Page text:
Even though Basset Hounds are known for their baying when they are on the hunt, they don’t tend to bark excessively. This is often true for the Basselier, and they can be trained to bark only when necessary. These little dogs are easy to please and want to please you back, making them relatively convenient to train and introduce into new situations or to new people.

Are These Dogs Good for Families? 👪

The Basselier is an excellent choice for a family dog, no matter your family’s age or size. They have a great deal of patience and are therefore good dogs to have around children. They are happy to bond and participate in family activities or to cuddle on the couch on lazy nights, making them low-maintenance and easy pups to have around.

Does This Breed Get Along With Other Pets?

The Basselier can get along with other animals and co-exist well, especially when socialized from an early age. They might seem to prefer the house to themselves and alone time, but they will often put up with other animals being around.

They do not tend to be territorial, but they are not as energetic as many other breeds and may eventually lose patience if bothered too much.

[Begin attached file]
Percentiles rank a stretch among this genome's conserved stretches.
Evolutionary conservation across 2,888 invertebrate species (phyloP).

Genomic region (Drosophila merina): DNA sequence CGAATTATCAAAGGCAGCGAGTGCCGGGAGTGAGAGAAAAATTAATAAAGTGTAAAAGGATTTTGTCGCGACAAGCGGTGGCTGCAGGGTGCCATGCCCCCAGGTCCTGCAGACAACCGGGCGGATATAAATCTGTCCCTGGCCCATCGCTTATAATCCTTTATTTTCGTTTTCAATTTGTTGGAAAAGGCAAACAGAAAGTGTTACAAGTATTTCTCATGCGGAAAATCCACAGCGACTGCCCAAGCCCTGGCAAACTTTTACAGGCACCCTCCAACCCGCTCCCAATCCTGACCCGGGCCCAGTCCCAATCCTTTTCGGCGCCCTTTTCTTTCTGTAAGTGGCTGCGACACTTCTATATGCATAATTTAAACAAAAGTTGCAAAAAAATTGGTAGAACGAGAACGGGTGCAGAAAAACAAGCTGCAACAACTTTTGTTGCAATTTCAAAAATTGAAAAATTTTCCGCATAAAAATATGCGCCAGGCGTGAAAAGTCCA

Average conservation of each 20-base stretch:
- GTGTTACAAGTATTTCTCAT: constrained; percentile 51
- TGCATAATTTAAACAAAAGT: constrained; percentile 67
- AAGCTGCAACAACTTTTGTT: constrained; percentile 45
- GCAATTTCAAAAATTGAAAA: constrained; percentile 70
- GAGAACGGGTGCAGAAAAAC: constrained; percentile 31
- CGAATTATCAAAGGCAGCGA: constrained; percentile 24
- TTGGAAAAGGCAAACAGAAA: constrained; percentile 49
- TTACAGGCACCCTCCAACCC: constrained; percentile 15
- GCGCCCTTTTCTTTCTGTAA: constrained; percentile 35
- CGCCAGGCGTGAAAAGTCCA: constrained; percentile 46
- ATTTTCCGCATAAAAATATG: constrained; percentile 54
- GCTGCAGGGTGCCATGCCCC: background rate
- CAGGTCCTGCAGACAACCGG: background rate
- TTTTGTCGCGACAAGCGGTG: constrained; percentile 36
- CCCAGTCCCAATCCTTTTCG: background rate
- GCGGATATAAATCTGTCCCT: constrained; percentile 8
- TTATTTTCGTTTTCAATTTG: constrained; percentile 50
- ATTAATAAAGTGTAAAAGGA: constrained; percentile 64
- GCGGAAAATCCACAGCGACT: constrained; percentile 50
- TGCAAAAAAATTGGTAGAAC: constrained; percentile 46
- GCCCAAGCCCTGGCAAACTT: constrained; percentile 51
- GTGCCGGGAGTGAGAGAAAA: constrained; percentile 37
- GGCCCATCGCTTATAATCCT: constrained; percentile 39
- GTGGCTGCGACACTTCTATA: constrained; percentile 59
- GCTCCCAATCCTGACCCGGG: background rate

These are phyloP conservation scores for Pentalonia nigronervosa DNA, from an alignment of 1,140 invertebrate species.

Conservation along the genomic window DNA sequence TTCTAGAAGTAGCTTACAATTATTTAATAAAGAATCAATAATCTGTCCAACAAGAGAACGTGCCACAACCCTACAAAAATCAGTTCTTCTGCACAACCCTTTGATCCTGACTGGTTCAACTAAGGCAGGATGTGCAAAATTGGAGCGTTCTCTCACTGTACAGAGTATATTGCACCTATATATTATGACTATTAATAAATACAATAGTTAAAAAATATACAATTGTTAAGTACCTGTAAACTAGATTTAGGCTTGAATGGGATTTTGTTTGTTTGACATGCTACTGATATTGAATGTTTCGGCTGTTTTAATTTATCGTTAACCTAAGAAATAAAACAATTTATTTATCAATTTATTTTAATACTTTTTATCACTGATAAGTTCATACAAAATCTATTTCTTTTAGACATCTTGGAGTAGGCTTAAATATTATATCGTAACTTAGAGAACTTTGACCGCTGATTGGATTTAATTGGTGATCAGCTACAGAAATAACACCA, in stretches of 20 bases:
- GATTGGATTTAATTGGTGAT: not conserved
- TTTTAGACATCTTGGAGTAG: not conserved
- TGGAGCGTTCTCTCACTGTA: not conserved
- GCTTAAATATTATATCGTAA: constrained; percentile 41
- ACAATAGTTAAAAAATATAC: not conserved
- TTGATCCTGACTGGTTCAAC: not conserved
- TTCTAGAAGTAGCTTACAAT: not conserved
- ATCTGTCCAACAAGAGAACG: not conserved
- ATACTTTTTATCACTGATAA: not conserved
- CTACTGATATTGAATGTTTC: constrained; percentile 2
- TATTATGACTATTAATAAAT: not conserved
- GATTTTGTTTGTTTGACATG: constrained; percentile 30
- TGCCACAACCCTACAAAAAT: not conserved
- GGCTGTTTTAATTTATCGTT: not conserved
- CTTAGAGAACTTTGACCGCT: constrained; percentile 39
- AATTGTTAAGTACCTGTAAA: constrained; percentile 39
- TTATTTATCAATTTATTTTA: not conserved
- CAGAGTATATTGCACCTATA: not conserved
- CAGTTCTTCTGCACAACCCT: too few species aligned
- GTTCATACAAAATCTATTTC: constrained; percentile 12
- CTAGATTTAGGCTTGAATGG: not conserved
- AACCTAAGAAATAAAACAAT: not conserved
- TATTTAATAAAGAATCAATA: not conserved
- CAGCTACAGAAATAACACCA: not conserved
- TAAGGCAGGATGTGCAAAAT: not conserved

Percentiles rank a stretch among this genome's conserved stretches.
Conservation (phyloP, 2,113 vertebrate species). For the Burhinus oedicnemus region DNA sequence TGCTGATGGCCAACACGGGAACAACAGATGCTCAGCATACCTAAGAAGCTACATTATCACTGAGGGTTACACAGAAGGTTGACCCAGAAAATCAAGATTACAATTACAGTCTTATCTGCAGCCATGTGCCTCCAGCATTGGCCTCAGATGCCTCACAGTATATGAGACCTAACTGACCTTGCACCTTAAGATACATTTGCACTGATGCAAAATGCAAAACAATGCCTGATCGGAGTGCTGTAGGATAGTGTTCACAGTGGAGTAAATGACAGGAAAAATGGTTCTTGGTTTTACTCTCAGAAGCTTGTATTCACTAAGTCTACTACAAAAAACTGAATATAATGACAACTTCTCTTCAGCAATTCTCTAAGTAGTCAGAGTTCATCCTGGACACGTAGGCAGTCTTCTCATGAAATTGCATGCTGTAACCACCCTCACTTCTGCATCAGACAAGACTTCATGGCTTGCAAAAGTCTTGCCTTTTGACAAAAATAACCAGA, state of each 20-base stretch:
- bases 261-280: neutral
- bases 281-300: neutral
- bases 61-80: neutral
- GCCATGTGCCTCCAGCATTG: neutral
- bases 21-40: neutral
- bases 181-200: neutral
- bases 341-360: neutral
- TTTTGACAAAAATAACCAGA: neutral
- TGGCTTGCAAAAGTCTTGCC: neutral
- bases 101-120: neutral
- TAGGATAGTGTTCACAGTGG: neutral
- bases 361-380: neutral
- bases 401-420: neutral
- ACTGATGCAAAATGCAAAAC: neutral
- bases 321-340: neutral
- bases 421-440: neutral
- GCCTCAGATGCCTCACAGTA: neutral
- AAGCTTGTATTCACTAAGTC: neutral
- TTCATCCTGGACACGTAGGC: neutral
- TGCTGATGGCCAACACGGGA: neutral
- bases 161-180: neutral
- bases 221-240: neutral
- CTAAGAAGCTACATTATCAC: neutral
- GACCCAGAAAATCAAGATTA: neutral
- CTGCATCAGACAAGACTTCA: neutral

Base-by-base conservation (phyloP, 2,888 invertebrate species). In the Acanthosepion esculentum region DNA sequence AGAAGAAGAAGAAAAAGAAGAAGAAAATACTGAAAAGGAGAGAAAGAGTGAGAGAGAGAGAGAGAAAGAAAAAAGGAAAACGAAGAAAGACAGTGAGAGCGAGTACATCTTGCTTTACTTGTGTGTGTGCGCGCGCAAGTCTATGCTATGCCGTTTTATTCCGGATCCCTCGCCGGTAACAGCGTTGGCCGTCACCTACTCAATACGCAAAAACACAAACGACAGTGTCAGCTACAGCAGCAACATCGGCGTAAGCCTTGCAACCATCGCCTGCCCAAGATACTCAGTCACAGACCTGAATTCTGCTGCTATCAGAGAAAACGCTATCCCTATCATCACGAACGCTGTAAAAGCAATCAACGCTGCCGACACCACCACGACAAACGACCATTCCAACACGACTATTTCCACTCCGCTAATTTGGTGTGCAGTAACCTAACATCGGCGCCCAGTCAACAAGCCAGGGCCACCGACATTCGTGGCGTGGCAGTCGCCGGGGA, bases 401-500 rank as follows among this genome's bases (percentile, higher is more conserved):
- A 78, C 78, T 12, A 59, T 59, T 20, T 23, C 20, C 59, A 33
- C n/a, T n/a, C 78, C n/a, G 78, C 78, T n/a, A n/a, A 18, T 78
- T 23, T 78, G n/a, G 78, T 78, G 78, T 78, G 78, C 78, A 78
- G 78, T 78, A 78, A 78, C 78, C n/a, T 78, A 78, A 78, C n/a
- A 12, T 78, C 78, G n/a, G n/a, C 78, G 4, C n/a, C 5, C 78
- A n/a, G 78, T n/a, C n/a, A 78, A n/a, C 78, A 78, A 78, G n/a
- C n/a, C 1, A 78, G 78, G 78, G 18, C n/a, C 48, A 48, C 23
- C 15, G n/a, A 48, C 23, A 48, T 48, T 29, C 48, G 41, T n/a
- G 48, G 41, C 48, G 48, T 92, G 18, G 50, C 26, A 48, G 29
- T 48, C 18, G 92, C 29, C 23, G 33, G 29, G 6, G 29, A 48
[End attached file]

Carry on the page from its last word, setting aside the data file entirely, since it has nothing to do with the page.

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Things to Know When Owning a Basselier

Food & Diet Requirements 🦴

A Basselier is not an energetic dog, and their metabolisms are not high either. You need to watch their weight carefully because they can struggle with obesity. Feed them a diet that is lower in fat and made with high-quality materials.

A Basselier should only need between 1-2 cups of food a day. Spread these out between two meals to help them avoid indigestion complications.

Exercise 🐕

A Basselier pup will often fall between a low- and medium-energy dog, depending on their age and which parent they favor. Both parents tend to be low maintenance when it comes to exercise, though.

You can take your Basselier on a couple of long walks each day, for a run, on hikes, or to the dog park. If you run or walk consistently, try to aim for 7 miles each week. Hitting this amount will give you a better guarantee that they are maintaining a healthy weight and fitness level.

Training 🎾